Cutting-edge commerce

James Meaney buys, sells, and collects one-of-a-kind slices of history.

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“It all kind of started about five years ago, when I was [writing] a book set in Europe during the Napoleonic Wars,” James Meaney, proprietor of J.F. Meaney Antique Arms, said. “I started doing a lot of research on that era, and stumbled upon the swords by chance, really.”

For many, swords are seen as fixtures in medieval-period films, or are maybe found hanging on a flimsy rack in an obscure mall shop.

But these ancient instruments, with thousands of years of history, reflect the evolution of human society. Although it’s not certain when the first sword was made, it’s clear they’ve been a central implement of warfare since the beginning of recorded history. For folks who collect blades of all kinds, their value comes from the history attached to each piece. 

Sword collectors on the Island are few and far between, but Meaney has plenty of connections with fellow collectors and resellers from all across the country.

After he worked as a chef at Garde East one summer, Meaney saved up enough money to start a collection. He started investigating how much it would cost to get his hands on a Napoleonic War–era sword.

Meaney scoured the internet looking for the right sword, and eventually came upon what he initially thought was a Napoleonic sword.

He bought the piece, and discovered it wasn’t a European sword at all, but an American sword made in the 1830s. “I got mad because I thought I got ripped off, but it turns out this sword is the only sword of its type by this maker, so it’s extremely rare,” Meaney said.

The bladesmith and sword mounter was none other than the famed F.W. Widmann of Philadelphia, and the purchase started Meaney down a path through American history that led him to some interesting and surprising finds.

One area of American swords that Meaney specializes in is the intricate and distinctive eagle-head pommel swords made by Widmann. The design, according to Meaney, has often been referred to as one of the most iconic and recognizable pommels in the history of American warfare.

Apart from the beauty of the bronze eagle heads, another reason Meaney has recently focused his collection on this era and this type of sword is that it’s very hard to make a convincing fake.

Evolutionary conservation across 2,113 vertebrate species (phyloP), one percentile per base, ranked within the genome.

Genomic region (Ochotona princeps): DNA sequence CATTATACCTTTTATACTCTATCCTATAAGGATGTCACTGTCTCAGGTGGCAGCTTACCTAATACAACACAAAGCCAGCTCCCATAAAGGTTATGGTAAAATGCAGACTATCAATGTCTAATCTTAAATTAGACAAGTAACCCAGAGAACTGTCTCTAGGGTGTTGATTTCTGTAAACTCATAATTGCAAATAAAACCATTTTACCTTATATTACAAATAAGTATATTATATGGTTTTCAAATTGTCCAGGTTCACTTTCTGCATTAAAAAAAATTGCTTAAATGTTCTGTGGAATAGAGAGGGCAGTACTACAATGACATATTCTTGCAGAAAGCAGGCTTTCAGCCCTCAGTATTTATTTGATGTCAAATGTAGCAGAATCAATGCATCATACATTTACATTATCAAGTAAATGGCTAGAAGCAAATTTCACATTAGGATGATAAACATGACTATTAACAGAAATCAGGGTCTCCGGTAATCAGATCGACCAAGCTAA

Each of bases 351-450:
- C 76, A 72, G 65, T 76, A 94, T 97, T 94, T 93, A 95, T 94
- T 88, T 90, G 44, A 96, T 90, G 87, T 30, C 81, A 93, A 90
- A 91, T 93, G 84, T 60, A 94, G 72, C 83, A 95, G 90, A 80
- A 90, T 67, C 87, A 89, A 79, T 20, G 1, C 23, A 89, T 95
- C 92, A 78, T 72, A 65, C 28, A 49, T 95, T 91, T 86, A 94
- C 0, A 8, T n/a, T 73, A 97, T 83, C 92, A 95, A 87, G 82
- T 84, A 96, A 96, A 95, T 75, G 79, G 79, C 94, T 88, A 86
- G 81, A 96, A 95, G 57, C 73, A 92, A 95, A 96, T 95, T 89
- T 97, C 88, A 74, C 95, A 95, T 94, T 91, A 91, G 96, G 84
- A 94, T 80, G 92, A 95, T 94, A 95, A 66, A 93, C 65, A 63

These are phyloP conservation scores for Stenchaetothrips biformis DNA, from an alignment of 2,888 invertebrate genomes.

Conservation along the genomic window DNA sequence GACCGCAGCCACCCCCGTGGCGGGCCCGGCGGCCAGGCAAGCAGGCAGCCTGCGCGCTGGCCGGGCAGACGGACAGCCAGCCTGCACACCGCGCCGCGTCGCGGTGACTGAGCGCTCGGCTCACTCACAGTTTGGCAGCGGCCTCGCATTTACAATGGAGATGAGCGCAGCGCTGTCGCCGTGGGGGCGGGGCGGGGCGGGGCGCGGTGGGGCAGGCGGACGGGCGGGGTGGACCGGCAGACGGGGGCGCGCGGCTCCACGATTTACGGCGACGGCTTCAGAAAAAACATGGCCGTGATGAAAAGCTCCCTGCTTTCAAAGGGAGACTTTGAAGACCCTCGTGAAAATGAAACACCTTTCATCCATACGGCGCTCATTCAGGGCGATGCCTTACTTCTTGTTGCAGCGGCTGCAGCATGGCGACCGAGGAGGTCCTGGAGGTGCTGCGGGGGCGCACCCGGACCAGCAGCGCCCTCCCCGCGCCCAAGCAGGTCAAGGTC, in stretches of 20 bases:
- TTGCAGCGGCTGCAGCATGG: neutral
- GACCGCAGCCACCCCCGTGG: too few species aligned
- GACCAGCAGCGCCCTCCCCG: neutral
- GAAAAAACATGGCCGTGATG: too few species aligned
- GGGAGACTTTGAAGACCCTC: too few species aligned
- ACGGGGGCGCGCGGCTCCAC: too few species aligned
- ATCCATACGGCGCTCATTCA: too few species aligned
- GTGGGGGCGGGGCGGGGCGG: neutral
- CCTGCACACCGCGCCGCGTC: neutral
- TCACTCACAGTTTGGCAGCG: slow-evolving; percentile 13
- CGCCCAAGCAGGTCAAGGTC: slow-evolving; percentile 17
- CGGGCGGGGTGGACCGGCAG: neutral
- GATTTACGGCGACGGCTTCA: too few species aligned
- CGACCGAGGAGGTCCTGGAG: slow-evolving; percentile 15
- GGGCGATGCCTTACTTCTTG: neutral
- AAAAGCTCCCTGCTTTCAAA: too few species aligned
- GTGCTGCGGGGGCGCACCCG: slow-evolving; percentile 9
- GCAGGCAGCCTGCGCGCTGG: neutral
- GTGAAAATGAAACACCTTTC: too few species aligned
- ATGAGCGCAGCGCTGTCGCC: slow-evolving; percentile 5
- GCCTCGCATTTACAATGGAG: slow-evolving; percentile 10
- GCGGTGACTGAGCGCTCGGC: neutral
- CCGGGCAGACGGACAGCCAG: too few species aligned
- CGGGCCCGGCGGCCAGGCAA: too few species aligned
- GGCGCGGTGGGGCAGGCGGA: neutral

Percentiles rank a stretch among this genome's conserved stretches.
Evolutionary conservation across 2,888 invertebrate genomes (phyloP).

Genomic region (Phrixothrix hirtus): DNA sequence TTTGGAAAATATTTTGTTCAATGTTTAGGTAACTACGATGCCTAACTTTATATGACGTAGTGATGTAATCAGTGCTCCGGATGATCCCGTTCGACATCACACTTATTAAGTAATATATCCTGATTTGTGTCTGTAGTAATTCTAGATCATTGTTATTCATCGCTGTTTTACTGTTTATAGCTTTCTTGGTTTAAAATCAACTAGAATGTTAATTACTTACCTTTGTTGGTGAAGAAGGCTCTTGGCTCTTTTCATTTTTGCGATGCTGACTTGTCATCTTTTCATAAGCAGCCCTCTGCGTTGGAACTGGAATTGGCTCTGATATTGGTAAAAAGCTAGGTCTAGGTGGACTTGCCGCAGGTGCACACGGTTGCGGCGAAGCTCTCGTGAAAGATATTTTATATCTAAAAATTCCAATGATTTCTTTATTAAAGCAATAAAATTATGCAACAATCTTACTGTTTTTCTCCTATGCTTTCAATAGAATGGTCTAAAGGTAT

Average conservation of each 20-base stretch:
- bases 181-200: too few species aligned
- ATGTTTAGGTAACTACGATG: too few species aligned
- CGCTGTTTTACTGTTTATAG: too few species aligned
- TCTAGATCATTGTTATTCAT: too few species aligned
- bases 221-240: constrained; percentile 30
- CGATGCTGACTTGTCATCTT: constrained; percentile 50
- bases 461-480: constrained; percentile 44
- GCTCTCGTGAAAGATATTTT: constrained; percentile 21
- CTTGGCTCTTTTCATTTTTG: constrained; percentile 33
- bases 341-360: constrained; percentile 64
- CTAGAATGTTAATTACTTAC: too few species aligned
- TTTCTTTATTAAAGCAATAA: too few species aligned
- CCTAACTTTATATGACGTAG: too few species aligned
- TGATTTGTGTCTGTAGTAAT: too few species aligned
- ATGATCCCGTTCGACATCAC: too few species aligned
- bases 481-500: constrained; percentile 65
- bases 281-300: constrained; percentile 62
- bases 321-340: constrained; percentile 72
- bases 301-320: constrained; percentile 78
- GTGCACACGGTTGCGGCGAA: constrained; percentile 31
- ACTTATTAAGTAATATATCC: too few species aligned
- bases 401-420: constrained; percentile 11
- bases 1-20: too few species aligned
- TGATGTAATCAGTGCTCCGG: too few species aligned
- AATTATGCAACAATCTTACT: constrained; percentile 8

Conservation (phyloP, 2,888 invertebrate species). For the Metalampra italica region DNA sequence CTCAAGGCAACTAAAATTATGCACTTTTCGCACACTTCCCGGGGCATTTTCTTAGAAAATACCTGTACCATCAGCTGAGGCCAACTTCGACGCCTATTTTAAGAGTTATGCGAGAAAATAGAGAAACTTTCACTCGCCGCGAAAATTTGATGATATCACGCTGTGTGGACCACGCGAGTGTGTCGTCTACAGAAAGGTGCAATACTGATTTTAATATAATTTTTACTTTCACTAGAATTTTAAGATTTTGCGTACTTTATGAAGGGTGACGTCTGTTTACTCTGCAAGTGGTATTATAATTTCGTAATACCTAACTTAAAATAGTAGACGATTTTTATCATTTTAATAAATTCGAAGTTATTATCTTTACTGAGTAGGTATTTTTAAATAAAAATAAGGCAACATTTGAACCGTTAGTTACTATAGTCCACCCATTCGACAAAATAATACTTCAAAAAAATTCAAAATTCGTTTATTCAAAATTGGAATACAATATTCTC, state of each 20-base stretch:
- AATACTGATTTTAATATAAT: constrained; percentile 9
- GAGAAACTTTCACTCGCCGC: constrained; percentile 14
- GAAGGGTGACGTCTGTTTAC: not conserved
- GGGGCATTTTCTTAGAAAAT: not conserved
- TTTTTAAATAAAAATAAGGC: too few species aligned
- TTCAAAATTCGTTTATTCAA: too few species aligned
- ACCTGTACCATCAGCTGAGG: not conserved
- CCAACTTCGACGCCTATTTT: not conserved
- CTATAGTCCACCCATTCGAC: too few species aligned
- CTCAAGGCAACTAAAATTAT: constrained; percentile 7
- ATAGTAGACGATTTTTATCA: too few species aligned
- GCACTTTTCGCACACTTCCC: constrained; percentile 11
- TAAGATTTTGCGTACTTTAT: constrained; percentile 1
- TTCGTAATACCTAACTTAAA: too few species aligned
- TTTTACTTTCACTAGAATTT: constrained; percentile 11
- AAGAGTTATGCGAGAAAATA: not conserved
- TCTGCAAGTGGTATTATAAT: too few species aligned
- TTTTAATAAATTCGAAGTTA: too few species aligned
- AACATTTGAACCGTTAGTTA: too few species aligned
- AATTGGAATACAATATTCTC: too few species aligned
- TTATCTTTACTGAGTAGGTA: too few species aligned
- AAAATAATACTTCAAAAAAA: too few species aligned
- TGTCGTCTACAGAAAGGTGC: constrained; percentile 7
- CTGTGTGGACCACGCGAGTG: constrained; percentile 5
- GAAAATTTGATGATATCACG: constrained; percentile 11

For a while, Meaney dabbled in collecting Japanese swords, and even had a wakizashi from the early- to mid-Edo period — forged in the mid-1600s. 

But Meaney soon realized that Japanese swords were one of the most commonly faked swords, and said he’s sure plenty of people have been burned buying katanas or wakizashis online from resellers.

“I definitely suggest that if you’re pretty green to sword collecting, you should start out in this [Napoleonic] era, and not in Japanese or Civil War swords,” Meaney explained. “They’ve gotten so sophisticated at faking wear, age, and patina. There’s really no fake eagle heads out there, and if you’re an experienced collector, you can spot the difference from a mile away.”

One important ability of any sword collector is being able to date a sword based on the maker, and on certain aspects like etching, hilt and pommel design, and blade thickness.

Meaney described the ornate grape-leaf carvings above the hand guard of his Widmann dress saber, and then identified the same embossed bronze tape on another sword of a later vintage.

“You notice how this piece is much thinner in the later sword? Widmann had this special roll of embossed tape with this design — my theory is that later on in his life, he had run out of that decorative tape, so he had to kind of scrimp and save each piece,” Meaney suggested. “It’s all about the investigative work and the hours of research, and that’s a really fun part of the process.”

Meany will often buy swords from Ebay, do some touchup at his home workshop to eliminate rust or discoloration, then put them back on auction on Ebay. He also will regularly display his swords at Second Treasures in Vineyard Haven, for anyone looking to get a collection started.

Meaney can make a decent profit on the pieces he fixes up and resells. His Widmann saber with an ebony grip is currently listed on Ebay at $4,000.

Part of the value comes from the condition of the Widmann sword, which Meaney said is impressive considering its age. “This one is also really rare — there is only one other documented sword with this hilting. Nobody knows its whereabouts,” Meaney said.

For Meaney, his favorite part of the entire process of buying, refurbishing, and reselling swords is the moment he unwraps a new piece and holds it in his hands.

“Especially if it’s something super-nice like a Widmann — I mean, the guy made a presentation sword for Andrew Jackson when he was president,” Meaney said.

With such a broad range of makers, origins, and eras of American swords, Meaney has a veritable library of reference books, and is in close contact with a handful of sword experts.

Because this area of sword collecting is so niche, the folks who are passionate about it are usually highly knowledgeable, Meaney explained. He’s proud to be a part of that small community of collectors, even if he is the youngest sword aficionado he knows. “The median age of these guys is like 70,” he laughed.

As a history buff from an early age, Meaney sees swords as a way to learn more about some fascinating and formative times in America’s past, make a bit of coin, and have some good fun along the way. 

“You learn so much when you collect swords,” he said. “You could do this for your whole life and you will always learn something new, because you are weeding through thousands of years of history.”